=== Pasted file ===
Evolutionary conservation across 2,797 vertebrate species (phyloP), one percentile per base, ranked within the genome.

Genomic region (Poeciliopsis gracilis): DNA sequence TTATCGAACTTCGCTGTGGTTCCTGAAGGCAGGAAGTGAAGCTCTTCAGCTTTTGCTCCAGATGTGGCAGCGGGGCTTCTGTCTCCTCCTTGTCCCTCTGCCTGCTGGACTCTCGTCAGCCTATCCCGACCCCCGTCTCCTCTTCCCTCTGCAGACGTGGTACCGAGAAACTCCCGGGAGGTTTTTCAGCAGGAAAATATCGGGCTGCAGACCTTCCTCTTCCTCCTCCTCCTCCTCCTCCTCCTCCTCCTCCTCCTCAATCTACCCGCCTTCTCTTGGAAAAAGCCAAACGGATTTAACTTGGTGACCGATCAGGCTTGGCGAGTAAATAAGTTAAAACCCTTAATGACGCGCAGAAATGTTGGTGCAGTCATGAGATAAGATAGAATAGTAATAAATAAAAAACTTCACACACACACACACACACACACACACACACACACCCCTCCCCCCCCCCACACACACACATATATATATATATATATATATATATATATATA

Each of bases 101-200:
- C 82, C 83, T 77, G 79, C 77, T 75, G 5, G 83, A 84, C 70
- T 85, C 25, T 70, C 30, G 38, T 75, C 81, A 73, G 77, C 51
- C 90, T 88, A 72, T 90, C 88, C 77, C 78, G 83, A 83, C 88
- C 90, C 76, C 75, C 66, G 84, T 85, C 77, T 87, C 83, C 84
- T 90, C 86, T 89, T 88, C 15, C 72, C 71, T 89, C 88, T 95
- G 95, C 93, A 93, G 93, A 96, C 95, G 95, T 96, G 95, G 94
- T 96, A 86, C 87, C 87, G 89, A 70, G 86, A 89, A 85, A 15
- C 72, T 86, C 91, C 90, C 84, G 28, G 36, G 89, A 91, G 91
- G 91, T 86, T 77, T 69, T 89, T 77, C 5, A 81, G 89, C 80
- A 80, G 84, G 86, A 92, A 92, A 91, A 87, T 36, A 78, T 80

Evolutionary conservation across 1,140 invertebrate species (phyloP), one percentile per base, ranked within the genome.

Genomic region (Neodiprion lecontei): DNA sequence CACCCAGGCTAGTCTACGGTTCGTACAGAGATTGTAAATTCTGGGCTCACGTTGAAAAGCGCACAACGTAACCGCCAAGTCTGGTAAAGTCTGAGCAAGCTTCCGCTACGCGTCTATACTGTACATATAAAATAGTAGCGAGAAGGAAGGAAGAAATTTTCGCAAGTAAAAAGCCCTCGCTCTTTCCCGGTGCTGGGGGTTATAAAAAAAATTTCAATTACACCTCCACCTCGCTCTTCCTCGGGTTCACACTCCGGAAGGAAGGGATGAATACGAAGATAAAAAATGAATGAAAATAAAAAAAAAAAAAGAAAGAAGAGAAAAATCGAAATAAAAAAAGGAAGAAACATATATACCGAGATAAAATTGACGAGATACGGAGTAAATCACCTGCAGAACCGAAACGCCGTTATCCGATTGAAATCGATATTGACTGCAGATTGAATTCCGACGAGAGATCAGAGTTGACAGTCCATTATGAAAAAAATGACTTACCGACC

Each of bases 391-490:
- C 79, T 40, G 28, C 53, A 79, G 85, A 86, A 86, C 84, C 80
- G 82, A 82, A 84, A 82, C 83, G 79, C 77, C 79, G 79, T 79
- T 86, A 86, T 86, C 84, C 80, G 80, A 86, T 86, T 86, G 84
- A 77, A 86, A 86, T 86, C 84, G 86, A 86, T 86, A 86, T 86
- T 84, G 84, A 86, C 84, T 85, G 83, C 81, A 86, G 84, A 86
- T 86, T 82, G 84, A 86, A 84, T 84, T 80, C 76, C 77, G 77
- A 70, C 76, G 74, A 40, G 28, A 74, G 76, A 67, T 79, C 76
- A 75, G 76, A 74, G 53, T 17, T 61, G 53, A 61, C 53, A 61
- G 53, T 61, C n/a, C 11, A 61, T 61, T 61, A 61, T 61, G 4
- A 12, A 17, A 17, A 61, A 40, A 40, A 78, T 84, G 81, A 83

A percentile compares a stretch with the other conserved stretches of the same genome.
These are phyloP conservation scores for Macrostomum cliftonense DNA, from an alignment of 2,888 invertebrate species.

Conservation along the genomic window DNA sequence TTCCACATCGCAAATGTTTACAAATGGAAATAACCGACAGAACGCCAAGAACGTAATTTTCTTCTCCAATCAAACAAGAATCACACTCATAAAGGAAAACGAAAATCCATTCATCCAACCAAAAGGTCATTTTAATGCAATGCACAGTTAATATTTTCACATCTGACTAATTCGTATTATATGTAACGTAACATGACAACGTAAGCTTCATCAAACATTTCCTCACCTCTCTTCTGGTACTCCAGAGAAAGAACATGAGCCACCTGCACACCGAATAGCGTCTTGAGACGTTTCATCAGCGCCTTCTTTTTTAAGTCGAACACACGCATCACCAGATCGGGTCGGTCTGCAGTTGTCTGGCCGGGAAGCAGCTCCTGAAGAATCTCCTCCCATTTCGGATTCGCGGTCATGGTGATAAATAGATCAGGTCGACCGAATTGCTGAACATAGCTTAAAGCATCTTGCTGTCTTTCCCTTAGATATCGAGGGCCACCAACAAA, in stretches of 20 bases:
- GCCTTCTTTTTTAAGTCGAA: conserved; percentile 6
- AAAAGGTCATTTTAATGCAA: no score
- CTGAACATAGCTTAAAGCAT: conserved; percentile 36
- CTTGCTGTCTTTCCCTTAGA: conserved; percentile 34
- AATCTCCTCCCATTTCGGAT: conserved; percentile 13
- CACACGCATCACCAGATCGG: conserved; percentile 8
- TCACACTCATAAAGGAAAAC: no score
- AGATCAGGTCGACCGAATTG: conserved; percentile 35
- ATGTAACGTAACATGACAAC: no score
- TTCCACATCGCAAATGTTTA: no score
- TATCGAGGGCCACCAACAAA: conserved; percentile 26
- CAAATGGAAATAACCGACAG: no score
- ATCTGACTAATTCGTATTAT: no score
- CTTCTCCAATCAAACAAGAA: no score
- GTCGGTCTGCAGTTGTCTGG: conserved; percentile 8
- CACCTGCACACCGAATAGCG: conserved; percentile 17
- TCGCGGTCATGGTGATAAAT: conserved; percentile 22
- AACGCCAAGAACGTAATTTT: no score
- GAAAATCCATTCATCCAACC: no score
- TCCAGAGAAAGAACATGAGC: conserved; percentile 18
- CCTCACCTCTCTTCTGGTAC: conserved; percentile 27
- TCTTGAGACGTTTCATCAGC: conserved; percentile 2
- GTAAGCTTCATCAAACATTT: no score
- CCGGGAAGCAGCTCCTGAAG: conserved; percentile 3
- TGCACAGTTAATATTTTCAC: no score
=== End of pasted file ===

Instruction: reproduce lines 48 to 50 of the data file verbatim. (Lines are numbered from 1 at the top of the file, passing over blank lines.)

- GAAAATCCATTCATCCAACC: no score
- TCCAGAGAAAGAACATGAGC: conserved; percentile 18
- CCTCACCTCTCTTCTGGTAC: conserved; percentile 27